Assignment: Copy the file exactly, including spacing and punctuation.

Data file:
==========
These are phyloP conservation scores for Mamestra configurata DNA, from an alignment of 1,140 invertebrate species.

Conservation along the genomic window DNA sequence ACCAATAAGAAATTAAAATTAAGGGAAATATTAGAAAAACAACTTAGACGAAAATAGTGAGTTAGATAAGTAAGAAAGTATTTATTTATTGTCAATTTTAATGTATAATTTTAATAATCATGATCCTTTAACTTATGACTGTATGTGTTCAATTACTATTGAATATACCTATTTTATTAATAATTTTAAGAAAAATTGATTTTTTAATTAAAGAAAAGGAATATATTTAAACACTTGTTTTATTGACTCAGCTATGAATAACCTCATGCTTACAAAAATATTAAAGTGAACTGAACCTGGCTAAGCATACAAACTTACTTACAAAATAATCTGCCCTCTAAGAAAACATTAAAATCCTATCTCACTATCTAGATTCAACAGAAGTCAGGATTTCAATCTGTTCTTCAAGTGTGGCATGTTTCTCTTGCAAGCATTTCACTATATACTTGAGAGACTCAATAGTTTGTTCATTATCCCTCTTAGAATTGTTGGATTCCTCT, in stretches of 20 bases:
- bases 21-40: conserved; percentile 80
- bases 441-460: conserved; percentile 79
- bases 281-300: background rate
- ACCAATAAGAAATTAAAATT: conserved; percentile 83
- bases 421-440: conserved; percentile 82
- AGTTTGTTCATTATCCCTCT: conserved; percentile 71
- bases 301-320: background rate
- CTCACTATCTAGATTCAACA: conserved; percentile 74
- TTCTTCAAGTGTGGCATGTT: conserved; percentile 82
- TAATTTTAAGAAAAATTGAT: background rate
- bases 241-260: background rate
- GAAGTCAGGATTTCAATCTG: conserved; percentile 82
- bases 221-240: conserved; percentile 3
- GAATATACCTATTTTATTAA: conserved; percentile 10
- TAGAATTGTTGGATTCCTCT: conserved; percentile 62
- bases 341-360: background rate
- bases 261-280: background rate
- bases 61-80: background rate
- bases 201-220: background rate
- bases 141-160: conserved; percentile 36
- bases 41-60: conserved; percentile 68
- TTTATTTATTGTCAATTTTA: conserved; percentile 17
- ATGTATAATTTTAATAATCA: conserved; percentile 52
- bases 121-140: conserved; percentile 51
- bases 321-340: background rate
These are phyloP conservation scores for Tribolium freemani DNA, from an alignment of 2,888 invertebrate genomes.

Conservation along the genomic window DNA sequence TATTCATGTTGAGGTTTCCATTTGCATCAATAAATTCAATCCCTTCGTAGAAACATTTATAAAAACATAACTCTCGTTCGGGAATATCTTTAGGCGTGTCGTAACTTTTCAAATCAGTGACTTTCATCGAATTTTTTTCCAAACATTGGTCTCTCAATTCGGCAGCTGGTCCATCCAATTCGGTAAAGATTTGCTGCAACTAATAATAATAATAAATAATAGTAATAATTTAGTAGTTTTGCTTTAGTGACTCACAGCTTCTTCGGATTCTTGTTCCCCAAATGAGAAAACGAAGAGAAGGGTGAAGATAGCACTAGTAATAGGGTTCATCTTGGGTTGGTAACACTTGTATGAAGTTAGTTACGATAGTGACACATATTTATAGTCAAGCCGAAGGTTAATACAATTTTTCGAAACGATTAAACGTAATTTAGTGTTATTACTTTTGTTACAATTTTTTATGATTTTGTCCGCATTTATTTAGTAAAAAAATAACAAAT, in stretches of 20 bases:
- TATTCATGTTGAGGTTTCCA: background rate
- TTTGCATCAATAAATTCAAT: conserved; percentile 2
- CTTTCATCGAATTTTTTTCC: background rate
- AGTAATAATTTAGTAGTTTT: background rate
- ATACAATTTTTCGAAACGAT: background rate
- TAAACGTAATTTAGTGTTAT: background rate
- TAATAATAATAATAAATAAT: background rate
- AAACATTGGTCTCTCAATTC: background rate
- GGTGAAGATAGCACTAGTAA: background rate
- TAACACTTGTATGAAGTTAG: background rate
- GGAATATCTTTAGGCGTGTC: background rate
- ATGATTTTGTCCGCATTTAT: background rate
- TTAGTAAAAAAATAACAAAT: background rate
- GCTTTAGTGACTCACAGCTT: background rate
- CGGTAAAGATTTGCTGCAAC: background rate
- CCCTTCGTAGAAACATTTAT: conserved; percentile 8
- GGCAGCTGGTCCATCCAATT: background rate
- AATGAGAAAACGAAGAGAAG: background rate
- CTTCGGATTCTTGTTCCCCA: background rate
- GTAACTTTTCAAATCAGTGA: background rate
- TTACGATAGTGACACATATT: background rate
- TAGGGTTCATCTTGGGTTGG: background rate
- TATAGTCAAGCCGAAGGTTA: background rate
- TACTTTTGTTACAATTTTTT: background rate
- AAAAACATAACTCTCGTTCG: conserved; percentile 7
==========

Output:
These are phyloP conservation scores for Mamestra configurata DNA, from an alignment of 1,140 invertebrate species.

Conservation along the genomic window DNA sequence ACCAATAAGAAATTAAAATTAAGGGAAATATTAGAAAAACAACTTAGACGAAAATAGTGAGTTAGATAAGTAAGAAAGTATTTATTTATTGTCAATTTTAATGTATAATTTTAATAATCATGATCCTTTAACTTATGACTGTATGTGTTCAATTACTATTGAATATACCTATTTTATTAATAATTTTAAGAAAAATTGATTTTTTAATTAAAGAAAAGGAATATATTTAAACACTTGTTTTATTGACTCAGCTATGAATAACCTCATGCTTACAAAAATATTAAAGTGAACTGAACCTGGCTAAGCATACAAACTTACTTACAAAATAATCTGCCCTCTAAGAAAACATTAAAATCCTATCTCACTATCTAGATTCAACAGAAGTCAGGATTTCAATCTGTTCTTCAAGTGTGGCATGTTTCTCTTGCAAGCATTTCACTATATACTTGAGAGACTCAATAGTTTGTTCATTATCCCTCTTAGAATTGTTGGATTCCTCT, in stretches of 20 bases:
- bases 21-40: conserved; percentile 80
- bases 441-460: conserved; percentile 79
- bases 281-300: background rate
- ACCAATAAGAAATTAAAATT: conserved; percentile 83
- bases 421-440: conserved; percentile 82
- AGTTTGTTCATTATCCCTCT: conserved; percentile 71
- bases 301-320: background rate
- CTCACTATCTAGATTCAACA: conserved; percentile 74
- TTCTTCAAGTGTGGCATGTT: conserved; percentile 82
- TAATTTTAAGAAAAATTGAT: background rate
- bases 241-260: background rate
- GAAGTCAGGATTTCAATCTG: conserved; percentile 82
- bases 221-240: conserved; percentile 3
- GAATATACCTATTTTATTAA: conserved; percentile 10
- TAGAATTGTTGGATTCCTCT: conserved; percentile 62
- bases 341-360: background rate
- bases 261-280: background rate
- bases 61-80: background rate
- bases 201-220: background rate
- bases 141-160: conserved; percentile 36
- bases 41-60: conserved; percentile 68
- TTTATTTATTGTCAATTTTA: conserved; percentile 17
- ATGTATAATTTTAATAATCA: conserved; percentile 52
- bases 121-140: conserved; percentile 51
- bases 321-340: background rate
These are phyloP conservation scores for Tribolium freemani DNA, from an alignment of 2,888 invertebrate genomes.

Conservation along the genomic window DNA sequence TATTCATGTTGAGGTTTCCATTTGCATCAATAAATTCAATCCCTTCGTAGAAACATTTATAAAAACATAACTCTCGTTCGGGAATATCTTTAGGCGTGTCGTAACTTTTCAAATCAGTGACTTTCATCGAATTTTTTTCCAAACATTGGTCTCTCAATTCGGCAGCTGGTCCATCCAATTCGGTAAAGATTTGCTGCAACTAATAATAATAATAAATAATAGTAATAATTTAGTAGTTTTGCTTTAGTGACTCACAGCTTCTTCGGATTCTTGTTCCCCAAATGAGAAAACGAAGAGAAGGGTGAAGATAGCACTAGTAATAGGGTTCATCTTGGGTTGGTAACACTTGTATGAAGTTAGTTACGATAGTGACACATATTTATAGTCAAGCCGAAGGTTAATACAATTTTTCGAAACGATTAAACGTAATTTAGTGTTATTACTTTTGTTACAATTTTTTATGATTTTGTCCGCATTTATTTAGTAAAAAAATAACAAAT, in stretches of 20 bases:
- TATTCATGTTGAGGTTTCCA: background rate
- TTTGCATCAATAAATTCAAT: conserved; percentile 2
- CTTTCATCGAATTTTTTTCC: background rate
- AGTAATAATTTAGTAGTTTT: background rate
- ATACAATTTTTCGAAACGAT: background rate
- TAAACGTAATTTAGTGTTAT: background rate
- TAATAATAATAATAAATAAT: background rate
- AAACATTGGTCTCTCAATTC: background rate
- GGTGAAGATAGCACTAGTAA: background rate
- TAACACTTGTATGAAGTTAG: background rate
- GGAATATCTTTAGGCGTGTC: background rate
- ATGATTTTGTCCGCATTTAT: background rate
- TTAGTAAAAAAATAACAAAT: background rate
- GCTTTAGTGACTCACAGCTT: background rate
- CGGTAAAGATTTGCTGCAAC: background rate
- CCCTTCGTAGAAACATTTAT: conserved; percentile 8
- GGCAGCTGGTCCATCCAATT: background rate
- AATGAGAAAACGAAGAGAAG: background rate
- CTTCGGATTCTTGTTCCCCA: background rate
- GTAACTTTTCAAATCAGTGA: background rate
- TTACGATAGTGACACATATT: background rate
- TAGGGTTCATCTTGGGTTGG: background rate
- TATAGTCAAGCCGAAGGTTA: background rate
- TACTTTTGTTACAATTTTTT: background rate
- AAAAACATAACTCTCGTTCG: conserved; percentile 7